If the estate of the parties contains some marital and some non-marital interests, the Court may unequally allocate marital property in lieu of a division of non-marital interests.

At the end of the day, the vast majority of divorces in Minnesota result in an equal division of the marital estate (those assets and liabilities incurred, or accrued, during the marriage.

“Equal division,” however, is not the relevant standard. Pursuant to Minn. Stat. Sec. 518.58, the Court must make a “just and equitable division of the marital property of the parties.” What constitutes a “just and equitable” allocation? Well, usually equal – but not always.

In Minnesota, the family law judge has the ability to consider a number of statutory factors in dividing property unequally, including:

  • The length of the parties’ marriage;
  • Whether either party has been married before;
  • The age, health, occupation and sources of income of each party;
  • The vocational skills of each party;
  • The employability of each party;
  • The income of each party; and
  • The nature of the marital estate (both assets and debts).

Does this happen very often? No – except for cases involving a dissipation of assets.

“Dissipation” is described by statute as “without the consent of the other party…in contemplation of divorce, separation or annulment…” transferring, encumbering (creating debt against), concealing or disposing of marital assets, except in the usual course of business or for necessities of life.

Here are a few examples of dissipation:

  • Selling a motorcycle to a family member for $1.00, knowing it will be bought back for $1.00 following divorce;
  • Placing large amounts of debt relative to an extra-marital affair (hotel rooms, restaurants, airline tickets) on a credit card;
  • Incurring significant gambling losses;
  • Destruction of items of personal property (electronics, furniture or clothing);
  • Investment losses relating to an obvious scam; or
  • Spending large quantities of money on drugs or alcohol.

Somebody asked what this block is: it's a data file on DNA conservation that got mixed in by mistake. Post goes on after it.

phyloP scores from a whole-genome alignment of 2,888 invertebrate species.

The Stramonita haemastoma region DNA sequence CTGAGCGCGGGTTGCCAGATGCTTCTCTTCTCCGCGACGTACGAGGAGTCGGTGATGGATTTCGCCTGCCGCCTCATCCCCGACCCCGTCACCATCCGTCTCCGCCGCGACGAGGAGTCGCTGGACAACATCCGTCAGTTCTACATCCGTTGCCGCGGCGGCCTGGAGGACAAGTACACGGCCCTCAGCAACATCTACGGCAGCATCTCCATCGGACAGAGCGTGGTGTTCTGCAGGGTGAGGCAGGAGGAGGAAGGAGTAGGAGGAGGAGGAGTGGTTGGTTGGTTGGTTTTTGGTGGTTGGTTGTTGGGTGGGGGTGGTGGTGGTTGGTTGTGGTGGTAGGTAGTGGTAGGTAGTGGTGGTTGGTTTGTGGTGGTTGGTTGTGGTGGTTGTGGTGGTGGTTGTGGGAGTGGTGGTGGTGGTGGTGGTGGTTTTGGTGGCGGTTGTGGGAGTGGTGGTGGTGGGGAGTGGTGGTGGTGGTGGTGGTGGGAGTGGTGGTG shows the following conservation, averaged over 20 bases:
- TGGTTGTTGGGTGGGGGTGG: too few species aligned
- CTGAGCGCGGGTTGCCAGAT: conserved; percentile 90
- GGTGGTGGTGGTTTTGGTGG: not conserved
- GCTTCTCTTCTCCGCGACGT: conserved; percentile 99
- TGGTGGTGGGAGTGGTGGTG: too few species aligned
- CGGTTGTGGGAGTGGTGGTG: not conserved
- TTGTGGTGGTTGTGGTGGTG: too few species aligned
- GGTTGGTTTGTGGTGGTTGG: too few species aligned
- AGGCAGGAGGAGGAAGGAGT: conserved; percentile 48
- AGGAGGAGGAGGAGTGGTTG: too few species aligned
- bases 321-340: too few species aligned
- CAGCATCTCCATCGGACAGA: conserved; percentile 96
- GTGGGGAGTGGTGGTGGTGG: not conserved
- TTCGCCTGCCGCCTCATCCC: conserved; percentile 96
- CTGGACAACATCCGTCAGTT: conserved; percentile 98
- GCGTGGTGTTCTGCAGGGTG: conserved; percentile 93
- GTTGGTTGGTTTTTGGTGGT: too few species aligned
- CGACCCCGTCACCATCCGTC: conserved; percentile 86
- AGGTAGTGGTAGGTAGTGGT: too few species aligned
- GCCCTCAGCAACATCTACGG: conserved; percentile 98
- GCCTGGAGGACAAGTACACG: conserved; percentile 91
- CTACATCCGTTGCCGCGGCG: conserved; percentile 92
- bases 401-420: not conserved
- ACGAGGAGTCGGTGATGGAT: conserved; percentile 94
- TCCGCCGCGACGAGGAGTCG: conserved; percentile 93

Should dissipation occur, the Court will likely allocate assets in such a way that the non-offending spouse is put back in the position they would have been, but for the dissipation – usually by allocating other assets to them. The party claiming dissipation bears the burden of proving that it occurred.

In the vast majority of the divorce cases we handle, the parties own real property. Sometimes that property is a primary residence, while other times the property takes the form of a lake cabin, vacation home, investment property or business property.

Generally speaking, the equity resting in each piece of real estate is subject to equal division among the parties. It is, therefore, appropriate to determine how the parties will realize their equity. Will they sell the property and split the proceeds? Do they agree on the value of the property? Or, is an appraisal of the real estate necessary because one party wishes to keep the property and “buy the other side out.”

When an appraisal becomes necessary, there are a number of approaches utilized by the professional hired to value the property. They are characterized as the:

  • Cost Approach;
  • Market Approach;
  • Income Approach;
  • Investment Value Approach; and
  • Development Cost Approach

The cost approach involves a determination of what it would cost to rebuild the same property from scratch. This includes not only the structure itself, but also the improvements to land that would be necessary to complete the sale and take ownership. This approach is typically reserved for relatively new construction.

The market approach involves a comparison of similar properties that have recently been sold. Comparable sales offer a measuring stick based on recent economic activity. So as sufficient data is available, the market approach is most often relied upon in determining the value of a traditional home.